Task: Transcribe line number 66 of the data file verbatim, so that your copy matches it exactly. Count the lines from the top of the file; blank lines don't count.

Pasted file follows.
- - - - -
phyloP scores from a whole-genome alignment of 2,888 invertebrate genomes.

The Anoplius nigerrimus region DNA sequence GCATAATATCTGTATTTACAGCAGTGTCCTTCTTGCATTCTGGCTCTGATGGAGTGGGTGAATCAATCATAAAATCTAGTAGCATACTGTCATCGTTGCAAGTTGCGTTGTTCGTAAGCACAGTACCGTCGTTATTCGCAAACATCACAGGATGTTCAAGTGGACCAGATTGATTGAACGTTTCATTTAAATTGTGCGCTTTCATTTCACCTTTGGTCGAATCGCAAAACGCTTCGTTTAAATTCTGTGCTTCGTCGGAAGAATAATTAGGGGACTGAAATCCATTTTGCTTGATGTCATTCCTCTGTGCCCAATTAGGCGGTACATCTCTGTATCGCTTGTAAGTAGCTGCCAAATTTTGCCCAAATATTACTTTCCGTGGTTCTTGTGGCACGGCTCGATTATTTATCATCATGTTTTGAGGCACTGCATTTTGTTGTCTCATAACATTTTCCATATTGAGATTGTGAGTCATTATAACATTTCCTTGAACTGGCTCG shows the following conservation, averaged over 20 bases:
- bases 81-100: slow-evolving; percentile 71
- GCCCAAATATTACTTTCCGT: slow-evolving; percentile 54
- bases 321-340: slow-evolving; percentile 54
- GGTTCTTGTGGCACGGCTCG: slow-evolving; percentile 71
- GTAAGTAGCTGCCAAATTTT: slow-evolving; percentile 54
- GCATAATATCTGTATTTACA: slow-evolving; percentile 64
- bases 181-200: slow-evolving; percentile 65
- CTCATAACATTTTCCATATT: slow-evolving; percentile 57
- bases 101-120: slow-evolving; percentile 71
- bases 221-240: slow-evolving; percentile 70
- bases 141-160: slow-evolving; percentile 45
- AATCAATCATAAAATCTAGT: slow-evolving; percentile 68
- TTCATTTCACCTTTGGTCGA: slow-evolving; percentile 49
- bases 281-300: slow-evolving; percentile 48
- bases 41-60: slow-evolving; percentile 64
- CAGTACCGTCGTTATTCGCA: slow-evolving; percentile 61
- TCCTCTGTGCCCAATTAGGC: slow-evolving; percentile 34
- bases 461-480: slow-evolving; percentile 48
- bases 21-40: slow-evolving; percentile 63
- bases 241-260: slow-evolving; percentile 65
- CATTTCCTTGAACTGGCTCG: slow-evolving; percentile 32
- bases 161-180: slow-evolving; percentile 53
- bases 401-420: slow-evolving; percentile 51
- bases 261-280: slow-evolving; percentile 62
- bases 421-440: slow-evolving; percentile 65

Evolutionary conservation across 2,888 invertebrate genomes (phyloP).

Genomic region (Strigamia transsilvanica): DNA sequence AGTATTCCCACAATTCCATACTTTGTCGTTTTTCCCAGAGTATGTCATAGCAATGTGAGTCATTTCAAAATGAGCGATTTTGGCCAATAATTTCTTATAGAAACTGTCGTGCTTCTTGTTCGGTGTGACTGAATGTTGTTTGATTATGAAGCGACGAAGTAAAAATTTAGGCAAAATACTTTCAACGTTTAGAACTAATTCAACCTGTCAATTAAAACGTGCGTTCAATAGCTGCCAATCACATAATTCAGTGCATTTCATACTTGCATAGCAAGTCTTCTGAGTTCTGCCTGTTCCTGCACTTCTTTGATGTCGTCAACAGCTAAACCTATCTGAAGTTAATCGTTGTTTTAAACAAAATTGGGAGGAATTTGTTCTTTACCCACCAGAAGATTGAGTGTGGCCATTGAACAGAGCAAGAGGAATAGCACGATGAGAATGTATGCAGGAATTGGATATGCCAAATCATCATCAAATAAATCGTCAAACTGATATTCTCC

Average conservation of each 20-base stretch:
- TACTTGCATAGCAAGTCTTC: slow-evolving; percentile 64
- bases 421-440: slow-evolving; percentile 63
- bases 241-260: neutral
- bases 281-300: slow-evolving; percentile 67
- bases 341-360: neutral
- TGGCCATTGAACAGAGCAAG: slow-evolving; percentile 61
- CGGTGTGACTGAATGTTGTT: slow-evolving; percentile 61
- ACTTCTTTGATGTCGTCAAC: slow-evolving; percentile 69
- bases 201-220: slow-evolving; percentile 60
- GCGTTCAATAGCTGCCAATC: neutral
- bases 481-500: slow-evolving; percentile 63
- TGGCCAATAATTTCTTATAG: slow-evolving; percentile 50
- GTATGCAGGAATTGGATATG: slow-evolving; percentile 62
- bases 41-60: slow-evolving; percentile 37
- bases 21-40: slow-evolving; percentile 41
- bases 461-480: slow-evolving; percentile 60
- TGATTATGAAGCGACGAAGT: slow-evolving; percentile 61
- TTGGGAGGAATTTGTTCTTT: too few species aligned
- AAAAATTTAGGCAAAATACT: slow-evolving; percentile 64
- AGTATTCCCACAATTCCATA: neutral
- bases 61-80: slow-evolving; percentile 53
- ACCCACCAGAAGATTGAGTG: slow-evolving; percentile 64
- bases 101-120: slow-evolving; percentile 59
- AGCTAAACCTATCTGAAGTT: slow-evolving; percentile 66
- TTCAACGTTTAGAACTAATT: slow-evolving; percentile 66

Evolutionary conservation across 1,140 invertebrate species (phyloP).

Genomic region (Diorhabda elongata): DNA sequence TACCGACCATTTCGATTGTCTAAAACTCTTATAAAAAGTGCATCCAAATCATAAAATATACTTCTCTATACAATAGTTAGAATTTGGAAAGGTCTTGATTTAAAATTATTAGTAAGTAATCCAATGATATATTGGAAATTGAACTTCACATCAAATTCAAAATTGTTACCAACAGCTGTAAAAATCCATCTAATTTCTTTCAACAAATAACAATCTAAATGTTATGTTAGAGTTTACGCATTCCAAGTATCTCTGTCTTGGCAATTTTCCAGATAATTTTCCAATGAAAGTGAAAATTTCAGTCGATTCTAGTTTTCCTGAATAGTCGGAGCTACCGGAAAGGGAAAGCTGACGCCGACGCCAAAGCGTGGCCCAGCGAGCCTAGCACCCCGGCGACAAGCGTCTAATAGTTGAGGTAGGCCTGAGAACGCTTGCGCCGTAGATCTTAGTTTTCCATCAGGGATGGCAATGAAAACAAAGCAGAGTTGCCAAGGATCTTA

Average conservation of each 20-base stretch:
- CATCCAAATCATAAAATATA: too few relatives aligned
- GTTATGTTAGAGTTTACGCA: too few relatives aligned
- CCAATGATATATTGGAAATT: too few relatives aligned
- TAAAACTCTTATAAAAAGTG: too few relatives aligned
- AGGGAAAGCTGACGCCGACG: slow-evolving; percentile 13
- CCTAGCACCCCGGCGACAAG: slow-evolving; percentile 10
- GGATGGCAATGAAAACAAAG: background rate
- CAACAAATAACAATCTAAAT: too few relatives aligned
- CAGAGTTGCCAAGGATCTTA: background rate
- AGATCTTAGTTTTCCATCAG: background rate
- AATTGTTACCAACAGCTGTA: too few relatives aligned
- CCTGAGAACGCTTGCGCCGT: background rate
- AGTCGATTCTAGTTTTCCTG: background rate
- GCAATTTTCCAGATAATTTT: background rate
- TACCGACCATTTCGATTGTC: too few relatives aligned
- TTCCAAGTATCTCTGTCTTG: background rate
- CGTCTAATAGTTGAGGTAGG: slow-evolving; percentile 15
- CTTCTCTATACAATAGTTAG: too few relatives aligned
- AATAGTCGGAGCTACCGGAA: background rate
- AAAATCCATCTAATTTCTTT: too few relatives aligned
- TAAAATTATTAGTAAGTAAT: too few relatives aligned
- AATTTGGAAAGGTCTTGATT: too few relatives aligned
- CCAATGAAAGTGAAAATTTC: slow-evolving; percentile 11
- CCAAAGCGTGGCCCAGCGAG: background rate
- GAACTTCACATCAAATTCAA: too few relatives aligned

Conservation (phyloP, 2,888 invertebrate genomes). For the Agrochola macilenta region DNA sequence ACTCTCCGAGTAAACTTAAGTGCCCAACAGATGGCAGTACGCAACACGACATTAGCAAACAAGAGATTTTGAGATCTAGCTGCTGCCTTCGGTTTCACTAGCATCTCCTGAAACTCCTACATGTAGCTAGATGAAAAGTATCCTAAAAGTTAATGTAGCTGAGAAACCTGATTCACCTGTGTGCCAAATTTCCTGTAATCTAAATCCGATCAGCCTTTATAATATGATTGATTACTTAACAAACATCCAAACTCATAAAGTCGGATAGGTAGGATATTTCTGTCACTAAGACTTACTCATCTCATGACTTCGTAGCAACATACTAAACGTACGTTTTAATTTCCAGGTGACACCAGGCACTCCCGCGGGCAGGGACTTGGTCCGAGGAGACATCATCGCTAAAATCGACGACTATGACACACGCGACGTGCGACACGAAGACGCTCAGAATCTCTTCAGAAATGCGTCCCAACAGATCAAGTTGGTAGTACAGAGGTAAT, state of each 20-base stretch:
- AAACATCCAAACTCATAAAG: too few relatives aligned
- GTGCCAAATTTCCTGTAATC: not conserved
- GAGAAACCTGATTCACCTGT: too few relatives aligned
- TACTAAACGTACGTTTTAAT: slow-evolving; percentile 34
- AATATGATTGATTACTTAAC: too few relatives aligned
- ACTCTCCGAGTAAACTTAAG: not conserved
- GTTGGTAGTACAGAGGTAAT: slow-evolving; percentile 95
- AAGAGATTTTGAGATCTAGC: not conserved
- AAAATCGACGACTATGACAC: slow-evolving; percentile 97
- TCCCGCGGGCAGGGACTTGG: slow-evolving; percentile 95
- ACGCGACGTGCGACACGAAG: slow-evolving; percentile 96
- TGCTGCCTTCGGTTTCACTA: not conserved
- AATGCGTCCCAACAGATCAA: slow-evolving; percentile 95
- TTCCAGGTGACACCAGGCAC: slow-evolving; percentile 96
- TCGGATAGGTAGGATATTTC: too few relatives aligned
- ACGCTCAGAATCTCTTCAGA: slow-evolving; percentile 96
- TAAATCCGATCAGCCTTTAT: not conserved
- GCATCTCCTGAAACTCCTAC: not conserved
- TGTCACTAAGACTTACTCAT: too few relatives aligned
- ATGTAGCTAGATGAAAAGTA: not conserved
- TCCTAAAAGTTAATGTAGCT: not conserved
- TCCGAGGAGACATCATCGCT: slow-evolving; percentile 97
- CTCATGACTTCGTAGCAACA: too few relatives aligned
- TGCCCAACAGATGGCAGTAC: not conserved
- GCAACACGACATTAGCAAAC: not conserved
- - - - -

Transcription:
- CAACAAATAACAATCTAAAT: too few relatives aligned